In September 2013 I participated in a webinar hosted by the American Community Gardening Association. The topic was on seed saving, and the speaker was one of the experienced employees from Seed Saver’s Exchange [SSE], a well-known heirloom seed company. I was so impressed with the simple techniques that SSE used even on a relatively large commercial scale that community and home gardeners can also use.
Dry seeds- For beans, mustard, cabbage, radishes, and other dry seeds that come in a pod, allow the pod to dry on the plant. The following method is called ‘threshing’. Gather up the seeds in a sack like a pillowcase. Jump on the sack gently to crush the pods. Then pour them into a bucket and most of the pod pieces, called ‘chaff’ will land on top and you can pick them up. Next, you will use a process called ‘winnowing’. Place an empty bucket in on the ground front of a fan. Pour the seeds and chaff out of the bucket in the breeze created by the fan. The lightweight chaff will blow away. The heavier seeds will land in the bucket on the ground.
Wet Seeds with Pulp- Tomato seeds will not germinate if they still have any pulp left on them, even if the pulp is dried. This method also works for cucumbers. Squeeze out seeds and pulp into a jar. Let it sit for 3 days. The pulp will begin to ferment. Fermentation breaks down the enzymes in the pulp that prevent the seeds from germinating. Next, pour the fermented stuff into a bucket with water. Good seeds will sink to the bottom while bad seeds and pulp will float to the top. Pour the water off 3 times. Then rinse the good seeds in a strainer. Allow the seeds to dry on a towel before packaging them in envelopes or jars for storage.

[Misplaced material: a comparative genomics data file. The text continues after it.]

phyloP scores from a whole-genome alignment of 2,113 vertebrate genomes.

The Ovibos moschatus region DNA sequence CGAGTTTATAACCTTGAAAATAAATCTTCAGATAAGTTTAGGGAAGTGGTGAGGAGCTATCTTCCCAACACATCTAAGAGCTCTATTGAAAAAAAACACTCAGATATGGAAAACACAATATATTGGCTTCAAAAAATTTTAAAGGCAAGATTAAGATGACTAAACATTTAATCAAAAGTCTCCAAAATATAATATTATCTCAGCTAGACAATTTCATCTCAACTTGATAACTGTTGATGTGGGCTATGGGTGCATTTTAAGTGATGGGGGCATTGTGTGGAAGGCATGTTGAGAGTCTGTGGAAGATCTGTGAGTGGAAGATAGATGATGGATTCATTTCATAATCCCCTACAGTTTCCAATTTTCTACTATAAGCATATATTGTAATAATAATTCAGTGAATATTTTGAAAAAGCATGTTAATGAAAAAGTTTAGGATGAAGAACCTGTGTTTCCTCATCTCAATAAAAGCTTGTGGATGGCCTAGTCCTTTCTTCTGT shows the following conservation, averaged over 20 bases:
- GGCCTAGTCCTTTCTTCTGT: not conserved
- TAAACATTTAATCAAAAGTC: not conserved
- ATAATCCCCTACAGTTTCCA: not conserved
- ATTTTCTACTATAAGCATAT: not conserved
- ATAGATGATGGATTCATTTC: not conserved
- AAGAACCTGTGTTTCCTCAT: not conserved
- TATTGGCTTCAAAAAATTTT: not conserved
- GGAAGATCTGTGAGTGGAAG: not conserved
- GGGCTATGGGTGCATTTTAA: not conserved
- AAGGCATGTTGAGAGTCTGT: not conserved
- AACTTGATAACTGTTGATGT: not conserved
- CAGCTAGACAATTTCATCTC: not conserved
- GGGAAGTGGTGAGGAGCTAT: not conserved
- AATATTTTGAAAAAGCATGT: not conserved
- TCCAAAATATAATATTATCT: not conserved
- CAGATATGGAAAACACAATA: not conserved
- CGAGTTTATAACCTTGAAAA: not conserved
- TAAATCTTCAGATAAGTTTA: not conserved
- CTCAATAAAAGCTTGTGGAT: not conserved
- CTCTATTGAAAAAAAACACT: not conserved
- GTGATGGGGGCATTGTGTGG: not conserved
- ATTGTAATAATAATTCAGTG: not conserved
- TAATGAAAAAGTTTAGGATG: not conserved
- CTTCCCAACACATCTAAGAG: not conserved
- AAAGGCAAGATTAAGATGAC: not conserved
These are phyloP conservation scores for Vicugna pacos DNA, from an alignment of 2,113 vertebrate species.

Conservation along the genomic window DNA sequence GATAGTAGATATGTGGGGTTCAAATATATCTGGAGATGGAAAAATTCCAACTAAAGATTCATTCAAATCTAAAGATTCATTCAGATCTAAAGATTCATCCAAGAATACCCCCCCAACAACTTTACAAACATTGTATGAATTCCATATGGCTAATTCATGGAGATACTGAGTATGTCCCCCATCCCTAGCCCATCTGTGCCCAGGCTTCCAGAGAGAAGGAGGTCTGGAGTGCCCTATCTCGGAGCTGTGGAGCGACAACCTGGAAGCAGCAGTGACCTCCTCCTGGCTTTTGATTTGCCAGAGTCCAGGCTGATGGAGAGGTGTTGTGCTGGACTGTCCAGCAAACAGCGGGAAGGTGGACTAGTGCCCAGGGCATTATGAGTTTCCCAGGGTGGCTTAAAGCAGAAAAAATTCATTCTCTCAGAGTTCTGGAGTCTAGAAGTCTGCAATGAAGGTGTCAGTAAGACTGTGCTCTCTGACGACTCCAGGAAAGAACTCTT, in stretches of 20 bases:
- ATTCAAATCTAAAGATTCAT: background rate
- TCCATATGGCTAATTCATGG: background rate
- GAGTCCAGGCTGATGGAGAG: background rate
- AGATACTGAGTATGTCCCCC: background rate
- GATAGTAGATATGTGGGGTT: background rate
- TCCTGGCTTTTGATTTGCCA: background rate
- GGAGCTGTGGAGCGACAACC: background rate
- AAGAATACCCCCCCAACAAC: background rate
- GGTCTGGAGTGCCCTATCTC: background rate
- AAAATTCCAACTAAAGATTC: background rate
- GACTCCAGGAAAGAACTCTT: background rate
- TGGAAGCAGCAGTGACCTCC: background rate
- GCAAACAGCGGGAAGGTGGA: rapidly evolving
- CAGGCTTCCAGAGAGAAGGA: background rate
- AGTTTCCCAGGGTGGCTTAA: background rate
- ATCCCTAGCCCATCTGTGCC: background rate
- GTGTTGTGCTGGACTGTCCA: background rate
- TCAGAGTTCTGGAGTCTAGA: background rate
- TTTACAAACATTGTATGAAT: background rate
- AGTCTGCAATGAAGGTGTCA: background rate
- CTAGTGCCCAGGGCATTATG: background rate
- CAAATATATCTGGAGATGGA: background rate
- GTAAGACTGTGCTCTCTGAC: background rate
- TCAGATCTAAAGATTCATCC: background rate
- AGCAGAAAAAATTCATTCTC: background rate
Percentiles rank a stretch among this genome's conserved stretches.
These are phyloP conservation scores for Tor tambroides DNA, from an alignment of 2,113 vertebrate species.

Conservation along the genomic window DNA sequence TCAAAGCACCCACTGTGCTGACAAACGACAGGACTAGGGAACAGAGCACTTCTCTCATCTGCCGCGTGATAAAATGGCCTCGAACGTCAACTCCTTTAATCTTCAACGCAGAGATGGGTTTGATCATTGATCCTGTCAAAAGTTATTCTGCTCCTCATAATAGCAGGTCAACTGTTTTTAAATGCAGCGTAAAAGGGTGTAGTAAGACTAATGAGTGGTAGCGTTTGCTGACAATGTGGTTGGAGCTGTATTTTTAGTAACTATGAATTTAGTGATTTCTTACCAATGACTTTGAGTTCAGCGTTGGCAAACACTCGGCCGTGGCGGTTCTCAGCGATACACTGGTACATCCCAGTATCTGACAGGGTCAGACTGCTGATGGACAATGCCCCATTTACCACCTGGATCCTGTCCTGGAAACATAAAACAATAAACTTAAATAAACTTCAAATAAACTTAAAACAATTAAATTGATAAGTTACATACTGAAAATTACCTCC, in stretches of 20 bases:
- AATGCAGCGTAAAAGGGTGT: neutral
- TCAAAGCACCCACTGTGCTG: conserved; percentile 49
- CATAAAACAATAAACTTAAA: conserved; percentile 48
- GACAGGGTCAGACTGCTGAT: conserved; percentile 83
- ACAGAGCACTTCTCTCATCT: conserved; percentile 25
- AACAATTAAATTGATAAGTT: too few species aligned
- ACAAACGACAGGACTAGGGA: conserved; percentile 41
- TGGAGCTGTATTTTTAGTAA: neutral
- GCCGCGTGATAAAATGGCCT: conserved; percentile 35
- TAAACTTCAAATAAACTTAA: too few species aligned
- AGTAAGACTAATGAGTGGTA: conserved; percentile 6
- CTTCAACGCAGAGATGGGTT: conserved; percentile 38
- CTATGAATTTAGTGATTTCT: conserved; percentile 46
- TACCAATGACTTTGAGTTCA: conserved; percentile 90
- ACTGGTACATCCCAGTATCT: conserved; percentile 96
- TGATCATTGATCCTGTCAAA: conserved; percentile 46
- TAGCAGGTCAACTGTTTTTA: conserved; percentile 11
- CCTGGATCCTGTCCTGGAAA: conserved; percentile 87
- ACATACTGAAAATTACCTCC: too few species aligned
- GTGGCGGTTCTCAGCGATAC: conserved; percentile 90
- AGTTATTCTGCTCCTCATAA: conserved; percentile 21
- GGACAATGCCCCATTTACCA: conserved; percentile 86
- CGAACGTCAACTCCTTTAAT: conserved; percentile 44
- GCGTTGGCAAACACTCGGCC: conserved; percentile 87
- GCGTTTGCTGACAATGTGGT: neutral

For eggplants or other plants where the seeds are hard to separate from the fruit, use a dough blade in a food processor to slowly chop up the fruit. Then use the fermentation method explained above.
All seeds should be completely dry before storage so they don’t rot. SSE recommended placing seeds on a screen near a fan in a room that is below 80 degrees. Do not dry seeds in the oven. The seeds should be hard and brittle and free of surface moisture.
This webinar made me feel much more confident when saving seeds from my beloved veggie, herb and flower varieties!